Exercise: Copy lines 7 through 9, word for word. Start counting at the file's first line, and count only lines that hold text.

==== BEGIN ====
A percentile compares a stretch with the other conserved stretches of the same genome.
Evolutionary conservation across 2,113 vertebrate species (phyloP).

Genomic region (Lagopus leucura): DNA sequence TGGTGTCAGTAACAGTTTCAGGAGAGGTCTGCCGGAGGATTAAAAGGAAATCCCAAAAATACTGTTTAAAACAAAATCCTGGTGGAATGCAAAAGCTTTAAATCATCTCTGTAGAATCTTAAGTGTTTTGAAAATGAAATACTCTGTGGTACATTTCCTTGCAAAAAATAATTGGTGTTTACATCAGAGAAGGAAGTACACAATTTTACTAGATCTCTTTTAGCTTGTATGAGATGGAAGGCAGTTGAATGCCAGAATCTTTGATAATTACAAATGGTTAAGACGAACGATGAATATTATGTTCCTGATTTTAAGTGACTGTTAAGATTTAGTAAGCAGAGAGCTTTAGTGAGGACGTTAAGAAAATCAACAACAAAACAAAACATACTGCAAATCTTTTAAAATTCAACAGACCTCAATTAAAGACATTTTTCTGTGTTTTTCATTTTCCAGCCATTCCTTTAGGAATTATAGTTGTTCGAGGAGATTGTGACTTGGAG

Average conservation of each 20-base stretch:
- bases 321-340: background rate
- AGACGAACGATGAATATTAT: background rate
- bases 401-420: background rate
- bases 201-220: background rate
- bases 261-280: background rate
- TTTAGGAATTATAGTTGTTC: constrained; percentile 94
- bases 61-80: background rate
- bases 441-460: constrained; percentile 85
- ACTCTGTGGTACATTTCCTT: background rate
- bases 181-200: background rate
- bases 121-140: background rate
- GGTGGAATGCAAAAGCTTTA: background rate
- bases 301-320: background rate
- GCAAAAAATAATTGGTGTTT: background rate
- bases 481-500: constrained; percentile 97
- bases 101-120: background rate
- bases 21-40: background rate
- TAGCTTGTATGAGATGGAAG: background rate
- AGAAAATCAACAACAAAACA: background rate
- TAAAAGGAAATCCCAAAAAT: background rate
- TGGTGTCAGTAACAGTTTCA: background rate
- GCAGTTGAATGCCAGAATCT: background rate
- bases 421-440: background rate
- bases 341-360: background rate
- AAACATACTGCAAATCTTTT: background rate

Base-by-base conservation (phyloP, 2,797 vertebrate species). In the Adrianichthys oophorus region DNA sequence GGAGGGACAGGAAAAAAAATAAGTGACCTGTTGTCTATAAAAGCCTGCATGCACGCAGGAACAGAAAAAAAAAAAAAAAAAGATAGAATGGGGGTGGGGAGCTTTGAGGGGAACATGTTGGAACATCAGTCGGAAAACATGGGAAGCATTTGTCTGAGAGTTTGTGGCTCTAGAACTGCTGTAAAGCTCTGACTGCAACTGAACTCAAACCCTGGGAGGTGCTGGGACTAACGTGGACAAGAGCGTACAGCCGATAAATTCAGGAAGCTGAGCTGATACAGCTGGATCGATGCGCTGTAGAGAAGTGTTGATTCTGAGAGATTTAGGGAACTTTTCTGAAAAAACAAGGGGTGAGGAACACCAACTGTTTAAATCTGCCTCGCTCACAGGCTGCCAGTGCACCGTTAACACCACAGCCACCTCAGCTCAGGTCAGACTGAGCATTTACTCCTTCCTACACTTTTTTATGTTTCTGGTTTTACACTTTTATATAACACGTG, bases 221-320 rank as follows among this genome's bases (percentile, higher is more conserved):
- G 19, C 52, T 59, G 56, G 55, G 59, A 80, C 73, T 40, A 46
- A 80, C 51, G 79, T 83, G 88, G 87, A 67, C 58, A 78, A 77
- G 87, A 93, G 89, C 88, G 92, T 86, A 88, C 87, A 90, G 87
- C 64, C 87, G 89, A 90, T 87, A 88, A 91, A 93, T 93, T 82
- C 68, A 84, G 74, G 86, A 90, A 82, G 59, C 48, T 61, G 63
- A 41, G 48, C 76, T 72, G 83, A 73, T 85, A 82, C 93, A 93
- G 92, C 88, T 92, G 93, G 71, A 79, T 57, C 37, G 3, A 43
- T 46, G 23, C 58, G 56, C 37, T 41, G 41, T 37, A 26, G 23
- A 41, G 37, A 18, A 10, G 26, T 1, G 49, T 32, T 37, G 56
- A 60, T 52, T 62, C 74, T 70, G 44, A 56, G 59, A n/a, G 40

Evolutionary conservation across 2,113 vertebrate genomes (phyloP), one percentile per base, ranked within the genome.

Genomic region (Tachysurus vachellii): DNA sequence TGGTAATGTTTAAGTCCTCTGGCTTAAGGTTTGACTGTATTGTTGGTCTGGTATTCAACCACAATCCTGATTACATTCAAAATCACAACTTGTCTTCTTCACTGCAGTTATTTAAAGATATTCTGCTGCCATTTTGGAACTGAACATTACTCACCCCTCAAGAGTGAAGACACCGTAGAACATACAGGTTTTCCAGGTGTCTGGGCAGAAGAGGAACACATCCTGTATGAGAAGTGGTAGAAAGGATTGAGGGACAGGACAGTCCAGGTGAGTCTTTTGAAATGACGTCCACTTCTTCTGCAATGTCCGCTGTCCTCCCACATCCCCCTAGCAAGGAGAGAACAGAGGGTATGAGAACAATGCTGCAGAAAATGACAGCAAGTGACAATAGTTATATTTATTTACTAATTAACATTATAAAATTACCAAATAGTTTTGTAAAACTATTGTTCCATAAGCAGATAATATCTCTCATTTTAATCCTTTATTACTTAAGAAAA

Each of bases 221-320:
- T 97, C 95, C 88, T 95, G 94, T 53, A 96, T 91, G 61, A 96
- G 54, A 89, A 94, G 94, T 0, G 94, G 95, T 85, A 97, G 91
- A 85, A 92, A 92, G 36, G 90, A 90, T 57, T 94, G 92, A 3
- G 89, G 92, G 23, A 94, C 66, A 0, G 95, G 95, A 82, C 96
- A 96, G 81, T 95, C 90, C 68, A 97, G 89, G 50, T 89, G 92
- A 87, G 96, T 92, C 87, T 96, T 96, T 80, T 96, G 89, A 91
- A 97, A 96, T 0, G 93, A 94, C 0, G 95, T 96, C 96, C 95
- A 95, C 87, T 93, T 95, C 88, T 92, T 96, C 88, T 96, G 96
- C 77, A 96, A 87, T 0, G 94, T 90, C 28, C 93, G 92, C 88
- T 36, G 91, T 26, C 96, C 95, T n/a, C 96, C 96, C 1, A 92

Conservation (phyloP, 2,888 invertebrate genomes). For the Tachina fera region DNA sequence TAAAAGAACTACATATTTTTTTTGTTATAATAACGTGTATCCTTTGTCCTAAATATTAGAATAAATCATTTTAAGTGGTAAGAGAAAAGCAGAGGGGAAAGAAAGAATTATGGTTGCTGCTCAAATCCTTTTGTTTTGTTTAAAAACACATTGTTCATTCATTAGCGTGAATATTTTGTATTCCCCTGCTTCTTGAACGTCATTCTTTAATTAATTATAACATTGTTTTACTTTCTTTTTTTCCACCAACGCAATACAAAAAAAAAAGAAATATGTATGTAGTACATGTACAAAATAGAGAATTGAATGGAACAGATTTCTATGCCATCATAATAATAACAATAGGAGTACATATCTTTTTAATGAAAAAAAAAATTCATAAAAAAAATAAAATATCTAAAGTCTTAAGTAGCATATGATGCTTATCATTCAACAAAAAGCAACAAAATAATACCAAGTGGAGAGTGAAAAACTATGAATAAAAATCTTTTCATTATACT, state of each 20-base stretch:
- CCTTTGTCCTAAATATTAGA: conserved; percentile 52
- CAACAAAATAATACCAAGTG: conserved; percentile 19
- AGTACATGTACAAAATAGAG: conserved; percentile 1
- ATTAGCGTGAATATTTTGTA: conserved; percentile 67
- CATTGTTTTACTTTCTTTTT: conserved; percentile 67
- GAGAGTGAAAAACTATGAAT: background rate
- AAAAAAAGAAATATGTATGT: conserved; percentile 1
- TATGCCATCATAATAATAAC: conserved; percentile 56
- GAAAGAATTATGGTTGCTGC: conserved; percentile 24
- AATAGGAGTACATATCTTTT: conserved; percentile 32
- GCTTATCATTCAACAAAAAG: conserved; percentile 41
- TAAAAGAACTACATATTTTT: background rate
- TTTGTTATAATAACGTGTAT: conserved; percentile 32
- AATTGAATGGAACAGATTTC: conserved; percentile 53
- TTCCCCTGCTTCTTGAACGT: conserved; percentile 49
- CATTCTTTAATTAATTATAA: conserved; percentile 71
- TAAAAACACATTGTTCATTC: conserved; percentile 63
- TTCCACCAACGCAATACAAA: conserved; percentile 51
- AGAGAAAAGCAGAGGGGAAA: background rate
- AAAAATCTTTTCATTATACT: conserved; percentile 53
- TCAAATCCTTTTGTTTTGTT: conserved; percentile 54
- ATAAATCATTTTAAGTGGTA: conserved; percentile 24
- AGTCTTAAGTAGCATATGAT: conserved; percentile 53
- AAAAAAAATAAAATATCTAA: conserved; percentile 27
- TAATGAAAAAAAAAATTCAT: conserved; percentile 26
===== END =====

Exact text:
- bases 401-420: background rate
- bases 201-220: background rate
- bases 261-280: background rate